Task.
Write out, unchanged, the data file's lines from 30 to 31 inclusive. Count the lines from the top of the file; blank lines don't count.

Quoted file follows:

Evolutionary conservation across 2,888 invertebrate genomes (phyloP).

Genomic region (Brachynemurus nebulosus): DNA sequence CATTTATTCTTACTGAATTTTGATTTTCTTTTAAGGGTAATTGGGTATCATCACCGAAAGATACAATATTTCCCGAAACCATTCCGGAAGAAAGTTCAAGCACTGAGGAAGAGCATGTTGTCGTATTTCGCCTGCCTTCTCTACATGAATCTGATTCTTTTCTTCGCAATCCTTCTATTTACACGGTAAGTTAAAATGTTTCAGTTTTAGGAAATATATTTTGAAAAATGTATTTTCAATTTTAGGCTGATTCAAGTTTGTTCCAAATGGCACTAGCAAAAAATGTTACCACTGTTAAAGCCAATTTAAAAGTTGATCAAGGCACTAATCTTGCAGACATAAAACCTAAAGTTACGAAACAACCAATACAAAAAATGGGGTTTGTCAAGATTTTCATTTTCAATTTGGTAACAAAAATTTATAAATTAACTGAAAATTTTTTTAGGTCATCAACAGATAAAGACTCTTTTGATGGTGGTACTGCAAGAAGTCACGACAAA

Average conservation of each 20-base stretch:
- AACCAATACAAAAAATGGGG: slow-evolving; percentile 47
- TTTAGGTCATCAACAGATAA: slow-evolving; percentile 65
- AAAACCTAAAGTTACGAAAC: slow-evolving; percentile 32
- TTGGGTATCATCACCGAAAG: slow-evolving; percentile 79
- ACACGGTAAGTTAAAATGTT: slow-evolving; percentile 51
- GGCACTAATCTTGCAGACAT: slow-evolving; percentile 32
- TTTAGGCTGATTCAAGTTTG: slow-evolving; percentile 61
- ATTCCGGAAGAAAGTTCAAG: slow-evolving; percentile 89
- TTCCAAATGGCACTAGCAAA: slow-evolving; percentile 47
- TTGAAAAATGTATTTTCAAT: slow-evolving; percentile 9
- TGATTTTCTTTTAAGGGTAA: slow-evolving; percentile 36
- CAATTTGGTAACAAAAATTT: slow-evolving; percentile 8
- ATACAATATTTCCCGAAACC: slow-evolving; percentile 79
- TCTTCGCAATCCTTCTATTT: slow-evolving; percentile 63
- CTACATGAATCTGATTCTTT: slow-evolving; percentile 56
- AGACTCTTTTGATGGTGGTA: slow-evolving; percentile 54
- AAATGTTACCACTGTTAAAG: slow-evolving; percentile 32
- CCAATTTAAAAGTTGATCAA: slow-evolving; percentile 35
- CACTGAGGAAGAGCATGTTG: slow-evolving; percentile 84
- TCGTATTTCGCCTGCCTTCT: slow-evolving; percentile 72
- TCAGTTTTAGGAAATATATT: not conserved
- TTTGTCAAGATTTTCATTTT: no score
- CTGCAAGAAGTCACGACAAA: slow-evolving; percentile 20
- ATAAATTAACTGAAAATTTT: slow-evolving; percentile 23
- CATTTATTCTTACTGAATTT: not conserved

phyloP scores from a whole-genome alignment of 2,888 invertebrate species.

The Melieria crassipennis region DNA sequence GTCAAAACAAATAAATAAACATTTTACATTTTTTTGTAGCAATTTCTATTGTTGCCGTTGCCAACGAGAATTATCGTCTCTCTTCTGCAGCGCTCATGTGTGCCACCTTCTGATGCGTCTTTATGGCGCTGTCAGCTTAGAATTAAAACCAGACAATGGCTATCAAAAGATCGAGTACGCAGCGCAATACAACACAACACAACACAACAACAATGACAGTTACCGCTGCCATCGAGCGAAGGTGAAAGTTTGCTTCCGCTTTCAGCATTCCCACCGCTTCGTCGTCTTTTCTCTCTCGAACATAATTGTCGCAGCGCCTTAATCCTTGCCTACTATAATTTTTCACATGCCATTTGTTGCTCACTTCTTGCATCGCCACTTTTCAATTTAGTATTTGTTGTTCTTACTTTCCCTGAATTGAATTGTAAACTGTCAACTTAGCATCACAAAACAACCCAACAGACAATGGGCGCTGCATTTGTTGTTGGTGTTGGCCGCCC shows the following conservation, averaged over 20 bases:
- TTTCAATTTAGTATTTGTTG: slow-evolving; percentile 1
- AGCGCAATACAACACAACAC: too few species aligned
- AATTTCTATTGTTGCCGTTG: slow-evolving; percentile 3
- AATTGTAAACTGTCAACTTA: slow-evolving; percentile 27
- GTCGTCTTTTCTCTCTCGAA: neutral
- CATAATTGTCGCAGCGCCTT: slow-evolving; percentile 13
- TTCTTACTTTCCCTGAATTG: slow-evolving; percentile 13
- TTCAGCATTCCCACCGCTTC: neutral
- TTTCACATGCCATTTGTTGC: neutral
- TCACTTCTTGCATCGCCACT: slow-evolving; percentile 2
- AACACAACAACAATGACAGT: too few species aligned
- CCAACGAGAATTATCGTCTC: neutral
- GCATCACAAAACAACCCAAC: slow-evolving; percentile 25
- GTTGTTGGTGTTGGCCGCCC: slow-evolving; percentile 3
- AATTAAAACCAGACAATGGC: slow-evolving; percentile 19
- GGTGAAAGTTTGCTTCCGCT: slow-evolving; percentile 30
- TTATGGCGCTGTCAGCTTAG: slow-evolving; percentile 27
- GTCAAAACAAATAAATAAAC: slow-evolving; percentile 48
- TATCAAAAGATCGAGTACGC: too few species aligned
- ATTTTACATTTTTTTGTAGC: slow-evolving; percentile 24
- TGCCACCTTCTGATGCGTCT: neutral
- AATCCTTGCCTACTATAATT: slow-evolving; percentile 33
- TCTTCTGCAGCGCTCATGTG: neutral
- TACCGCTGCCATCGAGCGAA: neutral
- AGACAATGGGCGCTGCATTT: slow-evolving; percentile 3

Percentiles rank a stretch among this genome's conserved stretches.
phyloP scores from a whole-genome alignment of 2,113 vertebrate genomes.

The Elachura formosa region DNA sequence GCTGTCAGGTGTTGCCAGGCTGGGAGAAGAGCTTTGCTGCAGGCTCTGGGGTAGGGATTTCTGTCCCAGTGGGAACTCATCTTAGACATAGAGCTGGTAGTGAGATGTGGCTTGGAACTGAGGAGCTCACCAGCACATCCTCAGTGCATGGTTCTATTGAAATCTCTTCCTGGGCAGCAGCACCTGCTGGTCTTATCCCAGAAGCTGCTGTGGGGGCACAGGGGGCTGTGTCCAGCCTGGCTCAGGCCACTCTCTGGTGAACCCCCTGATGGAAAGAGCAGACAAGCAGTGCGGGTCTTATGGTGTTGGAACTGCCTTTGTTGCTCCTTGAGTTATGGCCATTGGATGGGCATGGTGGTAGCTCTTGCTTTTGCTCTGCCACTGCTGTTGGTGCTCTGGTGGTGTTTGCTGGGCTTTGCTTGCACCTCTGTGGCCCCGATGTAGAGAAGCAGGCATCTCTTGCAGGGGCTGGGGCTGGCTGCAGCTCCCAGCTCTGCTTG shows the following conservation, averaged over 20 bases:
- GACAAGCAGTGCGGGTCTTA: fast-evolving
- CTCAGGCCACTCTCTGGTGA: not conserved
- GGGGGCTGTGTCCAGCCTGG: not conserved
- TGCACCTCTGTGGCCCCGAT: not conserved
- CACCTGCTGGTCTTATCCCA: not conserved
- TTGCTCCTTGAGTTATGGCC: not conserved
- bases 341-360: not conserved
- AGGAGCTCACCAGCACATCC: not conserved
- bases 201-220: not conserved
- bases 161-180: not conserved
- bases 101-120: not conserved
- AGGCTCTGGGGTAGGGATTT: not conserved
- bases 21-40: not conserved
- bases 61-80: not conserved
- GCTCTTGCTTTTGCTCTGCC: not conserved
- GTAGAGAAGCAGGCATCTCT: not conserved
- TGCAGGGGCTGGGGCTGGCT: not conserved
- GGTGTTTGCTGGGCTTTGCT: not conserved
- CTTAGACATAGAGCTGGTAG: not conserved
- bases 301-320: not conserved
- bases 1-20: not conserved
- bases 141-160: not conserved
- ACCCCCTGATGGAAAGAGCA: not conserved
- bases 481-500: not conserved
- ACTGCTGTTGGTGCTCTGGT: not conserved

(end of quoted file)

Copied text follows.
The Melieria crassipennis region DNA sequence GTCAAAACAAATAAATAAACATTTTACATTTTTTTGTAGCAATTTCTATTGTTGCCGTTGCCAACGAGAATTATCGTCTCTCTTCTGCAGCGCTCATGTGTGCCACCTTCTGATGCGTCTTTATGGCGCTGTCAGCTTAGAATTAAAACCAGACAATGGCTATCAAAAGATCGAGTACGCAGCGCAATACAACACAACACAACACAACAACAATGACAGTTACCGCTGCCATCGAGCGAAGGTGAAAGTTTGCTTCCGCTTTCAGCATTCCCACCGCTTCGTCGTCTTTTCTCTCTCGAACATAATTGTCGCAGCGCCTTAATCCTTGCCTACTATAATTTTTCACATGCCATTTGTTGCTCACTTCTTGCATCGCCACTTTTCAATTTAGTATTTGTTGTTCTTACTTTCCCTGAATTGAATTGTAAACTGTCAACTTAGCATCACAAAACAACCCAACAGACAATGGGCGCTGCATTTGTTGTTGGTGTTGGCCGCCC shows the following conservation, averaged over 20 bases:
- TTTCAATTTAGTATTTGTTG: slow-evolving; percentile 1